In a recent post, I brought you an excerpt about a type of boy known as “the egghead,” described by Ellen Peck in her book from 1969 called How to Get a Teen-Age Boy and What to Do with Him when You Get Him. Reader Clare wondered who the audience was for this book (teenage girls from 1969, I presume, and those of us who can relate to ~ or gawk at ~ life as a teenage girl from 1969??).
She also was curious to hear more about another type from the list: “the comic”. Here it is:
Psychologists tell us that the comic types ~ people who always have funny things to say ~ really don’t like themselves very much. They’re afraid, deep down, that people are going to laugh at them. So they meet this fear head-on with humor. They give people something to laugh at, and thus avoid the idea that people laugh at them. People are laughing, instead, at the things they say. There’s a big difference, in the mind of the comic.
Way to meet a comic type? Well, there’s the opening line like, “I just have to tell you that this class would be so boring if it weren’t for you. You know, I was listening to Bill Cosby last night (or watching “Laugh-In,” or whatever the contemporary comedy show is) and compared to you, he’s absolutely nowhere.” . . .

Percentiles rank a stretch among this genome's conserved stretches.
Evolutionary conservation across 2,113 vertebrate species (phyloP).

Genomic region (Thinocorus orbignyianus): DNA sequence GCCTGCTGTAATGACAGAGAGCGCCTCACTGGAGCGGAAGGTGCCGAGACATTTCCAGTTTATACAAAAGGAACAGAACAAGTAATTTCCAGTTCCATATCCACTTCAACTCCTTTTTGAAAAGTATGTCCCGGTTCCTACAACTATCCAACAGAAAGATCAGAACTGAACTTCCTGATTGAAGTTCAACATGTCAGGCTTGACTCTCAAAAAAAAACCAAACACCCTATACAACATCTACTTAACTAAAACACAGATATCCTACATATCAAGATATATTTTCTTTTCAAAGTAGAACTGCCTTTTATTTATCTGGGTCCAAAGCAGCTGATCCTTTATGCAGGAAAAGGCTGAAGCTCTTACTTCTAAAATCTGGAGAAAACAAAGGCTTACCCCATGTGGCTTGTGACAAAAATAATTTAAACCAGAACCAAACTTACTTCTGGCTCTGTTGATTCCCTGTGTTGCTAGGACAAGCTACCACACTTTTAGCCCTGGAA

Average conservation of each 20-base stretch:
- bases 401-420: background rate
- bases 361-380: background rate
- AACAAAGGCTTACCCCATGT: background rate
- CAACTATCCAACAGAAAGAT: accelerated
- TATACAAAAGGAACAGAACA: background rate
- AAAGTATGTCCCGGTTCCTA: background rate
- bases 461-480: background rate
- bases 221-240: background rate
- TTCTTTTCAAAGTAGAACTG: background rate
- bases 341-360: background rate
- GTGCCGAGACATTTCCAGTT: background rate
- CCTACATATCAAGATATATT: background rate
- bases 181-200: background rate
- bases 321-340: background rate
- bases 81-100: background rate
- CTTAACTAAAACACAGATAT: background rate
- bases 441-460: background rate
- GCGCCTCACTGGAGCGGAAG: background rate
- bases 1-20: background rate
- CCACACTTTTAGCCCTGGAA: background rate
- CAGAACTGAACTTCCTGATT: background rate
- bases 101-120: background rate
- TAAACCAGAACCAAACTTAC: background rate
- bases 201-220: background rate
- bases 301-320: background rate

Resist the tendency . . . to play his own game with him. . . . Don’t do it. Don’t compete. When with other people, be an audience. He’s found humor a way to get recognition. Don’t take it away from him by being funny yourself. . . .
But ~ keeping in mind that the humor may be a kind of defense ~ remember that the humor also be a kind of strain. Don’t push for funniness when the two of you are together. Invite him to drop the defense: “I dare you to be un-funny all the way to the bus stop.” (Or the school door, or the library.) See if he accepts the invitation.
You might also plant the idea that you’d like him even if he wasn’t such a cut-up. He says, “I like Marge; she’s so intellectual ~ always talking about Mary Worth.” Try responding, “And I like you because you’re so serious,” and keep your tone of voice soft and natural to take away the irony. The idea that he can be liked for something other than his jokes and stories might give him the confidence to break away from the constant use of them as crutches.
Now wait a second, Ellen, I’m confused. We’re supposed to let them shine as the comics (keeping oh-so-serious ourselves, as not to distract from his limelight), then turn around and suggest he tone it down a little? Sounds just a tad bit manipulative to me!